Eliza and Melville's marriage was a happy and long-lasting union, although Eliza was ten years older than her husband and too deaf to hear much of his stirring renditions of passages from great authors. (Melville was said to read Charles Dickens better than Dickens himself. When the elders of his church rebuked him for promoting the "ungodly Mr. Dickens," Melville stalked out of their presence, vowing that he would never darken the church's door again. He kept to his word.) A year after their 1844 wedding, their eldest child, Melville, or "Melly," arrived. Alexander was born two years later, and Edward, the youngest, the following year. Eliza Bell depicted her three sons as curly-haired angels in a watercolor she painted when the boys were still small: Melly is a scholarly young man, Edward is a delightful little boy in skirts, and Alexander is a lively youngster taking aim with an arrow at an invisible target. The boys may have been angelic to their mother, but to their neighbors they were rambunctious, noisy lads, always shouting and banging doors as they rushed in and out of the house. Alec asserted his independence early. Exasperated by being the third Alexander Bell in a row, he decided to add Graham to his own name, becoming "Alexander Graham Bell," after he met a Canadian student of his father called Alexander Graham.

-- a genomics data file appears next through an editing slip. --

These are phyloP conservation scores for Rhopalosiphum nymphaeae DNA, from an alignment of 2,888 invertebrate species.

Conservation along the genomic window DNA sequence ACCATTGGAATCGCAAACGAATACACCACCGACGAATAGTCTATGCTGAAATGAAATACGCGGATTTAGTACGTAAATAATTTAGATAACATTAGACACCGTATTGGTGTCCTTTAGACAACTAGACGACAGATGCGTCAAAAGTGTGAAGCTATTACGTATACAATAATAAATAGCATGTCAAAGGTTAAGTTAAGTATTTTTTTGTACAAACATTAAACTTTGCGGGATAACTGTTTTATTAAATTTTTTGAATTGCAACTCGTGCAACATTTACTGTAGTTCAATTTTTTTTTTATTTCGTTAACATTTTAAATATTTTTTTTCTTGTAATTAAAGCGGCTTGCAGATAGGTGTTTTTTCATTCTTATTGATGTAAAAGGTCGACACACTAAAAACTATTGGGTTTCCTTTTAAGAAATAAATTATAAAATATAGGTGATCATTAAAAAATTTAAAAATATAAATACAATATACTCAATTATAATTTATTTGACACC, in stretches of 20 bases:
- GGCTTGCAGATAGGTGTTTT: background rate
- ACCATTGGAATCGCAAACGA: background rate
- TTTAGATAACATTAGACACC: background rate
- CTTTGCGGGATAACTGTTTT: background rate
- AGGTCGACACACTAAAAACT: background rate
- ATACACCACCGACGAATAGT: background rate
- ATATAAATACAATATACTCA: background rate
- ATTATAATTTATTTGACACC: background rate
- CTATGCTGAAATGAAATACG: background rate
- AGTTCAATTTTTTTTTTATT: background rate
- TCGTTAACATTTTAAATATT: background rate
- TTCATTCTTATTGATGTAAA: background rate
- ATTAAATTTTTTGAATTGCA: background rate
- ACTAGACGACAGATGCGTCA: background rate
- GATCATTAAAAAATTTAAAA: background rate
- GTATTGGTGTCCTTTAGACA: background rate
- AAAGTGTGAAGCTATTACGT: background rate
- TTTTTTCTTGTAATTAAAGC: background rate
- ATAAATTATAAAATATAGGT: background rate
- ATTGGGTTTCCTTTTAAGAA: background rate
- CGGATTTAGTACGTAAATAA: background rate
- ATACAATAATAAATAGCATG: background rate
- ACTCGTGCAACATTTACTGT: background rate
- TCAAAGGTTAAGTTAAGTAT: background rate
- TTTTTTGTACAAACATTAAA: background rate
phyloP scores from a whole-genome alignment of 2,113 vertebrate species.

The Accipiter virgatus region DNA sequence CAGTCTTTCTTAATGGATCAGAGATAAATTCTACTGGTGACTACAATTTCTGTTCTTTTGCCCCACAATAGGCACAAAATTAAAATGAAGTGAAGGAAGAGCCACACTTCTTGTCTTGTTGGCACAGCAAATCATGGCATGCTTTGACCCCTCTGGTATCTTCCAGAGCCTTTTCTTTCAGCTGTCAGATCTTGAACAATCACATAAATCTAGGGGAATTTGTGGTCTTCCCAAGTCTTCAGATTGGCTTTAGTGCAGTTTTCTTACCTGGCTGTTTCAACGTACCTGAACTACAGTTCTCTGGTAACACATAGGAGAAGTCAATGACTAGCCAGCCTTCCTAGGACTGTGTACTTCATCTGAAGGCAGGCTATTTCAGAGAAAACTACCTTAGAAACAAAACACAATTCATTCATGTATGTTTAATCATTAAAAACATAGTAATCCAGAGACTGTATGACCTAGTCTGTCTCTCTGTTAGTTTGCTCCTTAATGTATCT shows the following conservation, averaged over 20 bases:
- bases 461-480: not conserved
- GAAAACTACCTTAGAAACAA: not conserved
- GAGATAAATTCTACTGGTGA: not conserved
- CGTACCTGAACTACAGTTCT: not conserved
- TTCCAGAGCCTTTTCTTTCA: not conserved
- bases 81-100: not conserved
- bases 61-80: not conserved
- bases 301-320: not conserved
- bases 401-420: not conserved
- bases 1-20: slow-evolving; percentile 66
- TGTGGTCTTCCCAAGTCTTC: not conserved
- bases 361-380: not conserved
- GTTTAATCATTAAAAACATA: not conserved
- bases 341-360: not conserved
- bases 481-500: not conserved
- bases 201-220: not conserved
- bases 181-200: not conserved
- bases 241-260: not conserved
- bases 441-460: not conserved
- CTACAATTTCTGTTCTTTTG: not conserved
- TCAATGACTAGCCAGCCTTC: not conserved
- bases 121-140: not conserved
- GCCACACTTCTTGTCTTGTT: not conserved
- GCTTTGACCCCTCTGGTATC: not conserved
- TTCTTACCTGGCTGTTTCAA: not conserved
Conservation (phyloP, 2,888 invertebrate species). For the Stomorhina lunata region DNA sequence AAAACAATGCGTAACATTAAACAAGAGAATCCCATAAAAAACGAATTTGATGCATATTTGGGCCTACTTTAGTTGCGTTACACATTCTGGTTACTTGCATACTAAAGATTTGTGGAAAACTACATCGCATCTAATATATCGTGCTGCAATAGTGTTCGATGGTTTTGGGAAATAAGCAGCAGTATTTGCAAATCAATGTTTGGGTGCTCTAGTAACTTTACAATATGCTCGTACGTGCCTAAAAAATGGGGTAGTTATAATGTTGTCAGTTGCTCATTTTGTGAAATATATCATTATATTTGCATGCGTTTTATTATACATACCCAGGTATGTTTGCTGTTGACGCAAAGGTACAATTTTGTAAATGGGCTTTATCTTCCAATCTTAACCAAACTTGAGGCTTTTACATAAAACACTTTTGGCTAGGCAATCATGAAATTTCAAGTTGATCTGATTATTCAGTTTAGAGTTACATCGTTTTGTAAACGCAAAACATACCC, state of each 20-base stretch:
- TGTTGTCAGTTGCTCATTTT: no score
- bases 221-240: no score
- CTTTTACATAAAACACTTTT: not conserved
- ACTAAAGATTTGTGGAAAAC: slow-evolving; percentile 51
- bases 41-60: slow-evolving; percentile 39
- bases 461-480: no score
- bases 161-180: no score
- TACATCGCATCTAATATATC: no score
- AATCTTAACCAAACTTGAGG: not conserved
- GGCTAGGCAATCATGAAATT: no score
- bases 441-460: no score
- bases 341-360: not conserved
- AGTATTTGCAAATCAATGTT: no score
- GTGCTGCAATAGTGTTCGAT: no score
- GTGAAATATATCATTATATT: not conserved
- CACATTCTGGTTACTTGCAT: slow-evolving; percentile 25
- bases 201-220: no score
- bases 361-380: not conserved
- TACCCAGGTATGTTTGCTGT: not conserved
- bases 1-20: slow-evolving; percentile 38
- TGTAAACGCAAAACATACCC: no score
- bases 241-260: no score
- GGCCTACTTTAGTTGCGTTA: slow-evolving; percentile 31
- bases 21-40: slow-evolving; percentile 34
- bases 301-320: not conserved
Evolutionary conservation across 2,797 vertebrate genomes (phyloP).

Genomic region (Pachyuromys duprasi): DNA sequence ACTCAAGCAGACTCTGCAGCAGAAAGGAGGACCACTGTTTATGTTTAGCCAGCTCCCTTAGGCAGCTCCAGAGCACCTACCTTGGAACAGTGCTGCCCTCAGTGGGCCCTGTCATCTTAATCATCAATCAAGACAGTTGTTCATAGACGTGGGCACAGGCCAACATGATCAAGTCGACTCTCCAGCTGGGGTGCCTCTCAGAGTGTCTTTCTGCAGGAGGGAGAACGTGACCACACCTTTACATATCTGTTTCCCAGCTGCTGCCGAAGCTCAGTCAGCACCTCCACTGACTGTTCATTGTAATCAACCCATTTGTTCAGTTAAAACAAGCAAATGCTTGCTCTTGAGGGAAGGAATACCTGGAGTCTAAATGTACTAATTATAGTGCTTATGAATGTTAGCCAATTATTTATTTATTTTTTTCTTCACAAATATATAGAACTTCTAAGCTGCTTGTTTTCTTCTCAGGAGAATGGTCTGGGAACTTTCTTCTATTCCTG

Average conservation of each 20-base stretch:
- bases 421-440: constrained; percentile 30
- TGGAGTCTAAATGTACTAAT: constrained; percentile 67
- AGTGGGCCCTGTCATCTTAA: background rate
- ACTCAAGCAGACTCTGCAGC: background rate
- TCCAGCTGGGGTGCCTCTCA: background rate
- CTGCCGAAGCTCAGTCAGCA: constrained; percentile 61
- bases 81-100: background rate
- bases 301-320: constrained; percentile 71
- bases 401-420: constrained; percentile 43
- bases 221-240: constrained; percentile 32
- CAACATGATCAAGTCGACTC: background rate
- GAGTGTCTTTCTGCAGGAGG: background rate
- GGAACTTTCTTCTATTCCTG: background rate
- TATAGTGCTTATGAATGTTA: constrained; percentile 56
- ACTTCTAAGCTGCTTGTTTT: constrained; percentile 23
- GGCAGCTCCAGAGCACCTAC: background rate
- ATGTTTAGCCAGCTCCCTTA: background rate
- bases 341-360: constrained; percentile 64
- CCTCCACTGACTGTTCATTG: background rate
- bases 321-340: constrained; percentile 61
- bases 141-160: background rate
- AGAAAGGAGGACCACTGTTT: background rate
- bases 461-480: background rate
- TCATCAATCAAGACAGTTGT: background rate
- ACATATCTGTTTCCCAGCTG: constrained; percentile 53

Alec was born in a flat in 16 South Charlotte Street, but soon after his birth his family moved first to a larger apartment, around the corner at 13 Hope Street, and then, when he was six, to 13 South Charlotte Street. This was a spacious four-story house that the Bells were able to purchase thanks to Melville's success as a lecturer and teacher. Melville, Eliza, and their three sons occupied the ten rooms on the top two floors, and the lower two floors were rented to tenants. The house was just off Charlotte Square — an elegant Georgian square in the city's New Town. By 1847, New Town was hardly new (its pale yellow-gray sandstone terraces had been planned nearly a century earlier and largely completed around 1820), but it was far more modern than the dark, cramped medieval buildings of the Old Town, clustered at the foot of Edinburgh Castle. When young Alec threaded his way through the Old Town's twisting alleys and closes, he would see on each side decaying stone tenement buildings, often ten or twelve stories high, crammed with people from every walk of life — from supreme court judges to street vendors. Pigs and dogs ran freely, and sanitation was nonexistent. He had to sidestep the great clots of tubercular spittle flecked with blood that passersby casually spat onto the cobbles, and he had to keep a watchful eye on the windows above him. Edinburgh pedestrians all knew that the cry of "Gardy loo!" (a Scots approximation of the French "Prenez garde à l'eau") meant that a chamber pot was about to be emptied on their heads from an overhead window. The odors of garbage, sewage, and coal fires had earned for the Scottish capital the nickname "Auld Reekie."